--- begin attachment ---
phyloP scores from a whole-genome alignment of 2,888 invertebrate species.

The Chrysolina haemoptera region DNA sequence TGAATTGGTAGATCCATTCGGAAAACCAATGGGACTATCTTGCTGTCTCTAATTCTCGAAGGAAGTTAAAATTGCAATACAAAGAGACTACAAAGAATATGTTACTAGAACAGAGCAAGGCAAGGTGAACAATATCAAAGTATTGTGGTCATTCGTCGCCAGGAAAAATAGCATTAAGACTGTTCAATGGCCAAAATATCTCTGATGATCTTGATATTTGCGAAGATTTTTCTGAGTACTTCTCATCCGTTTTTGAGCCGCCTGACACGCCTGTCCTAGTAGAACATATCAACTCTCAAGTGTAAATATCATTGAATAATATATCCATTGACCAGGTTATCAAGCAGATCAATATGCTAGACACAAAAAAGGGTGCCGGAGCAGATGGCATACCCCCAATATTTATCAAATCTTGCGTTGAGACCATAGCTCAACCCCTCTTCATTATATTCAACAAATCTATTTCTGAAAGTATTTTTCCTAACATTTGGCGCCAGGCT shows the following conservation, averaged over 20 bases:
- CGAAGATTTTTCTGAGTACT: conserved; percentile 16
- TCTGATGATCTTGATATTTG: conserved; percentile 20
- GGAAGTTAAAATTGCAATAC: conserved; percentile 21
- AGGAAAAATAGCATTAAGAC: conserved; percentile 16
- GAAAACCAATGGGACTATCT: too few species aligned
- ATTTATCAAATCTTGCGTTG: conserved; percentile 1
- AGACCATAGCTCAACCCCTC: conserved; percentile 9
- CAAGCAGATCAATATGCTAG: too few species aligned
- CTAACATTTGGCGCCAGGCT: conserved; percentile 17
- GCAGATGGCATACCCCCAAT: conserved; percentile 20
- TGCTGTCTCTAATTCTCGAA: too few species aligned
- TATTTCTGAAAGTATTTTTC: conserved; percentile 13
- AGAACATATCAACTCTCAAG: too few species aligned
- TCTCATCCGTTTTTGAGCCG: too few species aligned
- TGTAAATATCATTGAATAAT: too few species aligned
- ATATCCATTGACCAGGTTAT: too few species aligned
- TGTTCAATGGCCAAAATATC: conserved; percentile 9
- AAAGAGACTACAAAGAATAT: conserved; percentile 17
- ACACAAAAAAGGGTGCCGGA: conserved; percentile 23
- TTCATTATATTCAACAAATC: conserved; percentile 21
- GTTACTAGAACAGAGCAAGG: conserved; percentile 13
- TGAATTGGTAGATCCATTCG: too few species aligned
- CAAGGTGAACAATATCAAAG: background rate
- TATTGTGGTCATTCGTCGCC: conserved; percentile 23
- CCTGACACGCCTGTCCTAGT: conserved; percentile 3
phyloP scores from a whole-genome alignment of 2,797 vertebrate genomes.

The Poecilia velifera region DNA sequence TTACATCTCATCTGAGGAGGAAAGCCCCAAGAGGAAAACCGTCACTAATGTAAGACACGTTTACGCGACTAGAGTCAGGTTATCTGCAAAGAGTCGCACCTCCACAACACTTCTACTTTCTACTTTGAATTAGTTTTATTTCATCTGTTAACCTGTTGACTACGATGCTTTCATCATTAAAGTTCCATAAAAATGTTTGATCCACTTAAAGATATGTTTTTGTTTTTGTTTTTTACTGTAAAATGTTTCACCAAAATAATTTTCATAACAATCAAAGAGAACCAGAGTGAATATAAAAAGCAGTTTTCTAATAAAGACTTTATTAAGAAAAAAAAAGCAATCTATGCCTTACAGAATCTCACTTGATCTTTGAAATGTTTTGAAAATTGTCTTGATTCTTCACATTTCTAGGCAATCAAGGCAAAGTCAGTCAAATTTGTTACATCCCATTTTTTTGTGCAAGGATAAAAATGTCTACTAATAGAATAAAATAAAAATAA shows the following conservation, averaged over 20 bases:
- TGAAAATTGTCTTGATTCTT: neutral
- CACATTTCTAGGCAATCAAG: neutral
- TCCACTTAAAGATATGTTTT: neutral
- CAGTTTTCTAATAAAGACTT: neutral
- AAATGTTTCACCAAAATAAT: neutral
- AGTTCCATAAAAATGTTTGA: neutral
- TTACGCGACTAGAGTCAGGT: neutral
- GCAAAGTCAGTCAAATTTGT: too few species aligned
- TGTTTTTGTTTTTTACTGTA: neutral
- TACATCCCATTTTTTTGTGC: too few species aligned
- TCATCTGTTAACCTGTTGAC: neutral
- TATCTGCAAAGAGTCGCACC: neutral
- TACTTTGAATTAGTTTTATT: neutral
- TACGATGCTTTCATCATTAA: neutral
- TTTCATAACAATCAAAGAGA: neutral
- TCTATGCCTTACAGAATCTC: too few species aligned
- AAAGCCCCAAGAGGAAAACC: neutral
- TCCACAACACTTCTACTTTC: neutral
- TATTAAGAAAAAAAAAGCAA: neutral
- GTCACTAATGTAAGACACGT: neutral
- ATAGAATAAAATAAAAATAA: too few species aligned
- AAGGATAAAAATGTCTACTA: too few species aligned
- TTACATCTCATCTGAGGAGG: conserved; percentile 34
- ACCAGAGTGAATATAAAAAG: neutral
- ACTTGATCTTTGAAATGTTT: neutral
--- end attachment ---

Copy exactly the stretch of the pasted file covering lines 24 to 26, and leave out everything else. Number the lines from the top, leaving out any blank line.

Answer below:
- TGAATTGGTAGATCCATTCG: too few species aligned
- CAAGGTGAACAATATCAAAG: background rate
- TATTGTGGTCATTCGTCGCC: conserved; percentile 23